We’re studying The FIVE LOVE LANGUAGES in our HOLY DESIRES class this week. A friend gave me the book three years ago; it’s been very helpful in teaching me how to affirm the people in my life.
My Language is VERBAL AFFIRMATION, followed closely by the language of PHYSICAL TOUCH. I relish a “Thank you”, or a written note of appreciation, but it’s interesting how the delivery of VERBAL AFFIRMATION can make a big difference in how I feel. I’ve worked on hundreds of committees and been in countless meetings; I’ve reported to more than a dozen bosses and had hundreds of co-workers. All these interactions have taught me that there are two kinds of people: those that say, “This is wonderful, thank you!”, and those that say, “Yes, but….”
The “Yes, but…” person makes you feel that although you’ve completed one job, you haven’t considered everything, and that you aren’t quite good enough for the task at hand. Whether it is a major project at work, or simply taking out the garbage, we all long to hear “Great job, thank you,” and that is all, not “Thanks on the garbage, but did you get the kitchen cleaned up, too? “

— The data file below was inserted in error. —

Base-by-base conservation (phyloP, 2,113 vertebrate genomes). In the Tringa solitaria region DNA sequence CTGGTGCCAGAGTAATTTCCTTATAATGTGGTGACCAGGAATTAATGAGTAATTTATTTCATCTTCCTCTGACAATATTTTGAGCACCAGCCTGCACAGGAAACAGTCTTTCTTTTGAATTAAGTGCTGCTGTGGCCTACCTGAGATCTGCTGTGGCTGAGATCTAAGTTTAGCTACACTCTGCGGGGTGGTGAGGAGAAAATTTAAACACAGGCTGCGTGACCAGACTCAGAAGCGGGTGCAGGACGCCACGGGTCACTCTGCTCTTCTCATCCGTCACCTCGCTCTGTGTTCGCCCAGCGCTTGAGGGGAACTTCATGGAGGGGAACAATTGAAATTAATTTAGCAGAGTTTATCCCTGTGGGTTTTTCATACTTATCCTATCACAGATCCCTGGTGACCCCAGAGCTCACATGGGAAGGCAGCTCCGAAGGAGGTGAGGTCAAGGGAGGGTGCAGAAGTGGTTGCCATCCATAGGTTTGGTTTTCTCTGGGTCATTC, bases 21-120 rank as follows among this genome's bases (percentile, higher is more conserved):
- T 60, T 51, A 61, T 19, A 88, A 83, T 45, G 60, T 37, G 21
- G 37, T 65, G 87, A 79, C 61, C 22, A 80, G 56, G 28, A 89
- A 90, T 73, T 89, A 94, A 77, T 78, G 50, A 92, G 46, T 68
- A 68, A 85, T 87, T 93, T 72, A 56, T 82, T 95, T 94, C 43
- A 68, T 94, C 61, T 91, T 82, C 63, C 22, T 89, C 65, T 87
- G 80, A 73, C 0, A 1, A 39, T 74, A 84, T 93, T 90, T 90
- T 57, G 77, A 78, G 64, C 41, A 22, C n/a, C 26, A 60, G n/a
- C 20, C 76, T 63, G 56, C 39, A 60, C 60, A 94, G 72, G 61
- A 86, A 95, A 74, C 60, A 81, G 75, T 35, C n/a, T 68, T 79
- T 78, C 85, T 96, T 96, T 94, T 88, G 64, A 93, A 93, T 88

Much to my dismay, I realized that for most of my life I’ve been a “Yes, but….” person, grateful for a job well done, but rarely taking the time to celebrate accomplishments or even friendships, always racing to the next phase of a project, or the next level of a relationship. I’d wear friends out, never taking the time to appreciate what they mean to me.
In the busyness of our world, we need to make time for CELEBRATION. Not just celebrating the big things in life like graduating from school or getting married but the everyday things in life by affirming each other with a “Thank you for being my friend or Thank you for inspiring my faith!”
Stop this week and share two good news events with two good friends. Thank them for being in your life and then end the conversation there.